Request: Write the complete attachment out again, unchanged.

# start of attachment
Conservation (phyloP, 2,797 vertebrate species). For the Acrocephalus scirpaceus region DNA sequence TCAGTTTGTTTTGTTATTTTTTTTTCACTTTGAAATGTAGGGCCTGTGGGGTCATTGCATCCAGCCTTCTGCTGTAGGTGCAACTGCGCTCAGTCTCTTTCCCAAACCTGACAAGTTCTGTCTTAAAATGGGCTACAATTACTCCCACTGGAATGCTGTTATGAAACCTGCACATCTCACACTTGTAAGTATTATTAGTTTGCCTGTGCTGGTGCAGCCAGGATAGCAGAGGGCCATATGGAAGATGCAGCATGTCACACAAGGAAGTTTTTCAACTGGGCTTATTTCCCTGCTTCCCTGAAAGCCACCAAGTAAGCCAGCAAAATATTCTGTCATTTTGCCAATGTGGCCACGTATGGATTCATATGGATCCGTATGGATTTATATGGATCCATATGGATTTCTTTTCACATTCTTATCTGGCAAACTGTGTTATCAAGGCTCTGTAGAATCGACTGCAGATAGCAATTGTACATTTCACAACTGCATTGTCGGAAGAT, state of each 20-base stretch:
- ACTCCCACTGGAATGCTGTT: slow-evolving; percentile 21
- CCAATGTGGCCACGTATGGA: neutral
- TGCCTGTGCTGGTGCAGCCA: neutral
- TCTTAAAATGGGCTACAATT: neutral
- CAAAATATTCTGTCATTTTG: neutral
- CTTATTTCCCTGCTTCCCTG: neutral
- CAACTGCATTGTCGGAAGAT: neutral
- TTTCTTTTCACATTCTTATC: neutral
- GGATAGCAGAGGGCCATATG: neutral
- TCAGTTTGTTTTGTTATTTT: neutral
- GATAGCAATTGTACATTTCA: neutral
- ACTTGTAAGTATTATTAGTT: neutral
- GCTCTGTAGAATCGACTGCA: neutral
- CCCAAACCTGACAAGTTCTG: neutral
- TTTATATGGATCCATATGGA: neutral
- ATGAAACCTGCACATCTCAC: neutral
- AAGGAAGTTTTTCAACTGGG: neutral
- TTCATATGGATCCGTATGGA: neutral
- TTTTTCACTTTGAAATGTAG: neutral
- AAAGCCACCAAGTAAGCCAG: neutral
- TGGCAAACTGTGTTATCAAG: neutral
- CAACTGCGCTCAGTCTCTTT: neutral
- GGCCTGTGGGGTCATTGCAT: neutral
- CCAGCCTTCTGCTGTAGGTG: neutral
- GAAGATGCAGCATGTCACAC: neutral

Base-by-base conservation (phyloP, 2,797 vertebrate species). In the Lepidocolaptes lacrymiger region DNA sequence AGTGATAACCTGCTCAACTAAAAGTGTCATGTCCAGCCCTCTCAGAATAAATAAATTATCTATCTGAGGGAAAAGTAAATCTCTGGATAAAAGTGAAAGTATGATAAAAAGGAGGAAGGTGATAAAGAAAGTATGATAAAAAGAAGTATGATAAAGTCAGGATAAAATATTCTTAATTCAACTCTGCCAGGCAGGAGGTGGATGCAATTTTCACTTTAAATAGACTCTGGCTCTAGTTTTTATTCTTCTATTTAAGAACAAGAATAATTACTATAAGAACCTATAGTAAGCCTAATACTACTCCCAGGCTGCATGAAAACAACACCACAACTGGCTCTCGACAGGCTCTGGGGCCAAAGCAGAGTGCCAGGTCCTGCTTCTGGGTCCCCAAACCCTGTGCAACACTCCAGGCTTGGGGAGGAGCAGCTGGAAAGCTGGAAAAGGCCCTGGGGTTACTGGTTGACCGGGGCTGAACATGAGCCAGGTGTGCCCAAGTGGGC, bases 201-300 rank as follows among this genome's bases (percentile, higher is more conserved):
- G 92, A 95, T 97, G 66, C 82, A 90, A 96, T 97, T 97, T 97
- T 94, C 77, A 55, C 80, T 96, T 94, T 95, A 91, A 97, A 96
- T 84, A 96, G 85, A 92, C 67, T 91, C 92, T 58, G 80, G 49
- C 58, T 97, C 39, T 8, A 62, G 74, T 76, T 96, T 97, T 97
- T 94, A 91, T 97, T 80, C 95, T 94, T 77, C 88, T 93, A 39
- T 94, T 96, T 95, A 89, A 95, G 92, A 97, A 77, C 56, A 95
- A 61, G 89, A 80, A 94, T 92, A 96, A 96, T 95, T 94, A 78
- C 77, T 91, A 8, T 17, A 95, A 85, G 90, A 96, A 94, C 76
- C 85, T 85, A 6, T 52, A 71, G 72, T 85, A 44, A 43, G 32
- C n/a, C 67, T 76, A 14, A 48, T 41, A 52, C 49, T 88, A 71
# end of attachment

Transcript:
Conservation (phyloP, 2,797 vertebrate species). For the Acrocephalus scirpaceus region DNA sequence TCAGTTTGTTTTGTTATTTTTTTTTCACTTTGAAATGTAGGGCCTGTGGGGTCATTGCATCCAGCCTTCTGCTGTAGGTGCAACTGCGCTCAGTCTCTTTCCCAAACCTGACAAGTTCTGTCTTAAAATGGGCTACAATTACTCCCACTGGAATGCTGTTATGAAACCTGCACATCTCACACTTGTAAGTATTATTAGTTTGCCTGTGCTGGTGCAGCCAGGATAGCAGAGGGCCATATGGAAGATGCAGCATGTCACACAAGGAAGTTTTTCAACTGGGCTTATTTCCCTGCTTCCCTGAAAGCCACCAAGTAAGCCAGCAAAATATTCTGTCATTTTGCCAATGTGGCCACGTATGGATTCATATGGATCCGTATGGATTTATATGGATCCATATGGATTTCTTTTCACATTCTTATCTGGCAAACTGTGTTATCAAGGCTCTGTAGAATCGACTGCAGATAGCAATTGTACATTTCACAACTGCATTGTCGGAAGAT, state of each 20-base stretch:
- ACTCCCACTGGAATGCTGTT: slow-evolving; percentile 21
- CCAATGTGGCCACGTATGGA: neutral
- TGCCTGTGCTGGTGCAGCCA: neutral
- TCTTAAAATGGGCTACAATT: neutral
- CAAAATATTCTGTCATTTTG: neutral
- CTTATTTCCCTGCTTCCCTG: neutral
- CAACTGCATTGTCGGAAGAT: neutral
- TTTCTTTTCACATTCTTATC: neutral
- GGATAGCAGAGGGCCATATG: neutral
- TCAGTTTGTTTTGTTATTTT: neutral
- GATAGCAATTGTACATTTCA: neutral
- ACTTGTAAGTATTATTAGTT: neutral
- GCTCTGTAGAATCGACTGCA: neutral
- CCCAAACCTGACAAGTTCTG: neutral
- TTTATATGGATCCATATGGA: neutral
- ATGAAACCTGCACATCTCAC: neutral
- AAGGAAGTTTTTCAACTGGG: neutral
- TTCATATGGATCCGTATGGA: neutral
- TTTTTCACTTTGAAATGTAG: neutral
- AAAGCCACCAAGTAAGCCAG: neutral
- TGGCAAACTGTGTTATCAAG: neutral
- CAACTGCGCTCAGTCTCTTT: neutral
- GGCCTGTGGGGTCATTGCAT: neutral
- CCAGCCTTCTGCTGTAGGTG: neutral
- GAAGATGCAGCATGTCACAC: neutral

Base-by-base conservation (phyloP, 2,797 vertebrate species). In the Lepidocolaptes lacrymiger region DNA sequence AGTGATAACCTGCTCAACTAAAAGTGTCATGTCCAGCCCTCTCAGAATAAATAAATTATCTATCTGAGGGAAAAGTAAATCTCTGGATAAAAGTGAAAGTATGATAAAAAGGAGGAAGGTGATAAAGAAAGTATGATAAAAAGAAGTATGATAAAGTCAGGATAAAATATTCTTAATTCAACTCTGCCAGGCAGGAGGTGGATGCAATTTTCACTTTAAATAGACTCTGGCTCTAGTTTTTATTCTTCTATTTAAGAACAAGAATAATTACTATAAGAACCTATAGTAAGCCTAATACTACTCCCAGGCTGCATGAAAACAACACCACAACTGGCTCTCGACAGGCTCTGGGGCCAAAGCAGAGTGCCAGGTCCTGCTTCTGGGTCCCCAAACCCTGTGCAACACTCCAGGCTTGGGGAGGAGCAGCTGGAAAGCTGGAAAAGGCCCTGGGGTTACTGGTTGACCGGGGCTGAACATGAGCCAGGTGTGCCCAAGTGGGC, bases 201-300 rank as follows among this genome's bases (percentile, higher is more conserved):
- G 92, A 95, T 97, G 66, C 82, A 90, A 96, T 97, T 97, T 97
- T 94, C 77, A 55, C 80, T 96, T 94, T 95, A 91, A 97, A 96
- T 84, A 96, G 85, A 92, C 67, T 91, C 92, T 58, G 80, G 49
- C 58, T 97, C 39, T 8, A 62, G 74, T 76, T 96, T 97, T 97
- T 94, A 91, T 97, T 80, C 95, T 94, T 77, C 88, T 93, A 39
- T 94, T 96, T 95, A 89, A 95, G 92, A 97, A 77, C 56, A 95
- A 61, G 89, A 80, A 94, T 92, A 96, A 96, T 95, T 94, A 78
- C 77, T 91, A 8, T 17, A 95, A 85, G 90, A 96, A 94, C 76
- C 85, T 85, A 6, T 52, A 71, G 72, T 85, A 44, A 43, G 32
- C n/a, C 67, T 76, A 14, A 48, T 41, A 52, C 49, T 88, A 71